I feel like I could write a forty-page paper about this topic. I am going to approach this question through the lens of my own privilege and how it has affected how I have built my business. I feel that oftentimes white queer artists excuse themselves from the fight toward equality, equity, and sustainability because we can argue that we fall under a marginalized umbrella that limits our ability to do so. Yet, so often our art plays a part in movements that destroy communities that we draw support and inspiration from directly. From being commissioned to paint murals in areas that are being gentrified, to the abstract street art style that has made its way onto our iPads, custom clothing, and Instagram feeds. Even though I am broke and queer, it is not me who is experiencing the brunt of climate change, governmental violence, underfunded education, and so much more. This has shaped my business model since the beginning. Sustainable business is not easy, and it is more expensive to run, but it is worth every penny for the future that my business and others like mine are working towards. Social justice is a term that is not just for those of us marching in the streets. Social justice is an idea that we should all be tying into our work whether it is running a small business, being an accountant, making clothes, and literally whatever field you are in. You are currently studying International Affairs and Political Science at college. What is your dream role?
Too many, some would say ;)
My long-term goal has always been to help conduct foreign affairs between the United States and other nations. US foreign affairs have greatly influenced our world today through the spread of violent ‘democracy,’ consumerism, capitalism, monogamy, western thought, militarization, and the erasure of culture. I believe that as a nation we have a long path to heal these relationships with other nations, and it is necessary to have people who understand bureaucracy as well as the importance of non-western, non-violent politics. We have not lived in a world so globalized and so educated in history and I hope to help be one of millions to facilitate a more cohesive and accepting world stage where violence is not the driving force. What do you envision for the future of fashion?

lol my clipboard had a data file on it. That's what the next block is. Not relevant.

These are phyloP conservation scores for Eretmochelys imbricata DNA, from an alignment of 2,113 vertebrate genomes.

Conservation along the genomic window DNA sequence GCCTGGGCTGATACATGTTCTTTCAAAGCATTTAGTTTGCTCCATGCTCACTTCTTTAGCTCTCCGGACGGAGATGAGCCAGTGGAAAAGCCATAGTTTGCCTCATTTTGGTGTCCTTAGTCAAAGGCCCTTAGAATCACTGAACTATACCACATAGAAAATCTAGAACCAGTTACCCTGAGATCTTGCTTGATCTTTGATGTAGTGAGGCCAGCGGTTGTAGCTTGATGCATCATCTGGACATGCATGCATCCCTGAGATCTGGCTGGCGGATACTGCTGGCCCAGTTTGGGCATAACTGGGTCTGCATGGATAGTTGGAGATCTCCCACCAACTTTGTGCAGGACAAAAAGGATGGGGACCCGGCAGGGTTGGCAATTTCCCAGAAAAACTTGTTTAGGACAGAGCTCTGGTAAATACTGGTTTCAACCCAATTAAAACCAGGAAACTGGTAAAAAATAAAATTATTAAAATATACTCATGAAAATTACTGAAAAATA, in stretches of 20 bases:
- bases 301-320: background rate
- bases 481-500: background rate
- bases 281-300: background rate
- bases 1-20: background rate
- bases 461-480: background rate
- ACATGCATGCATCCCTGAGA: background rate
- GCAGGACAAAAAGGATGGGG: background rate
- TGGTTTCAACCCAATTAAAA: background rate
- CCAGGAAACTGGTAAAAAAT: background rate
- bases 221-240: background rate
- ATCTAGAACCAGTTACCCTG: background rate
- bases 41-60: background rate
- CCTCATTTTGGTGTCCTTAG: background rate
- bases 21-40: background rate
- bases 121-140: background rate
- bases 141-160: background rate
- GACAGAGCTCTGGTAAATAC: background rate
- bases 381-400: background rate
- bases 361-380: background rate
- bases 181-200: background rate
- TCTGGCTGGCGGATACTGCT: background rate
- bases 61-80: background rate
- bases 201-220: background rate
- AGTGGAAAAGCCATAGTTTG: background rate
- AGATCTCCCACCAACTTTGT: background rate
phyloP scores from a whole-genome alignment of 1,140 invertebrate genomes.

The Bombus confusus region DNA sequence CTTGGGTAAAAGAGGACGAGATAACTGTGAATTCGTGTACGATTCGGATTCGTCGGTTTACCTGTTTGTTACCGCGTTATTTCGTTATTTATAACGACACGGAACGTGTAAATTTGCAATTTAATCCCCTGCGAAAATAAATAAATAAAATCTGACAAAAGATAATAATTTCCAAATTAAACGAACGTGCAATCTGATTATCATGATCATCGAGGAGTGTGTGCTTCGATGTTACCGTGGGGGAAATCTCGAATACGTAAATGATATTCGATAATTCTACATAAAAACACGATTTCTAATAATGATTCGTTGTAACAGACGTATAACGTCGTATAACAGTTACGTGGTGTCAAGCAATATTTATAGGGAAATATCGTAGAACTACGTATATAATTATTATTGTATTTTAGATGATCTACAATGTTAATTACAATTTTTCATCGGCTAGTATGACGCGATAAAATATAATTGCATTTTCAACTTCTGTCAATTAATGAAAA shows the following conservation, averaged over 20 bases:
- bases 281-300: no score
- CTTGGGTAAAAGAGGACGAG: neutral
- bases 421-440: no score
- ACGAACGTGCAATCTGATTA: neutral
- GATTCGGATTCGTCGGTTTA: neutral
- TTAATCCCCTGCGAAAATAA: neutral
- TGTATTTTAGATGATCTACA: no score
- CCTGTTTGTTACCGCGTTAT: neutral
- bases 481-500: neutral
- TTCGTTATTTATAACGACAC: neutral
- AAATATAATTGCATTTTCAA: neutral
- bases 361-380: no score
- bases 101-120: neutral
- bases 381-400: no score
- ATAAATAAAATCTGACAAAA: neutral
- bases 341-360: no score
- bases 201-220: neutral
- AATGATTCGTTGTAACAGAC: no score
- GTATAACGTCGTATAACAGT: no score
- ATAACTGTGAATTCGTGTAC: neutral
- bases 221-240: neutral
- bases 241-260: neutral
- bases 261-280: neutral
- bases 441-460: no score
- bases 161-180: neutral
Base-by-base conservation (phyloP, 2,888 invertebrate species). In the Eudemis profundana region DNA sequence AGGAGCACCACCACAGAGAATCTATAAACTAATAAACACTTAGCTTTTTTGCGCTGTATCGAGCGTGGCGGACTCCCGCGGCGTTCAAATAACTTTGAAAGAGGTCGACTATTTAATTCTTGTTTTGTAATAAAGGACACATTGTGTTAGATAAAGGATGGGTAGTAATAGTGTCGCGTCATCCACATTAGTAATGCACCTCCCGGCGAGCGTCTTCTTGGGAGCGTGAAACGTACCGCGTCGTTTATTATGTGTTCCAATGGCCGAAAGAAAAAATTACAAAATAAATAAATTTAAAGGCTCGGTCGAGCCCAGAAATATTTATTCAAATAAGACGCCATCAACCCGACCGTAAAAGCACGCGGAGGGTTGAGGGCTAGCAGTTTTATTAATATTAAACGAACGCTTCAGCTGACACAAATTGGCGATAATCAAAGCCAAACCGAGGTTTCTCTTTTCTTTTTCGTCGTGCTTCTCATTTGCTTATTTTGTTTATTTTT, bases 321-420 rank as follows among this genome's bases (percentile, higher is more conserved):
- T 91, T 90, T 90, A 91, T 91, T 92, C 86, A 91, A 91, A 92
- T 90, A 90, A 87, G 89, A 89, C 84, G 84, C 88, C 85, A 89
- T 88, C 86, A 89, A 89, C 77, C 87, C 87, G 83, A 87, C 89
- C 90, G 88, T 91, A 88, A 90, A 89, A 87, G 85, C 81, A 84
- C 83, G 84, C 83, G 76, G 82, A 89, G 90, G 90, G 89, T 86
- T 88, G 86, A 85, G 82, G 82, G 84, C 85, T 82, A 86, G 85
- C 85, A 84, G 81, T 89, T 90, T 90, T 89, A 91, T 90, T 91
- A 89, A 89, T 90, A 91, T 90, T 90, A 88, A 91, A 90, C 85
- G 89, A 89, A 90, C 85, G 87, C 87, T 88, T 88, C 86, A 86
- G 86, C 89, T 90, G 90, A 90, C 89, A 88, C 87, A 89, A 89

The fashion industry is the third-largest contributor to greenhouse gases and waste in the world. Fast fashion is slowly becoming one of the largest enemies of progress we have seen. I hope for, and pray for a future where fashion is not contributing to the destruction of our world. I believe that the core of fashion is beautiful, as a means to show culture, individual expression, emotions, and so much more. Fashion has evolved into a damaging force, but I do believe that fashion holds a key for innovation. As I previously mentioned, sustainability and limitations like this are drivers of creativity and innovation. I think innovating and changing the way that the fashion world conducts business holds many solutions to the problems that our world is facing.
Facebook: Zany Art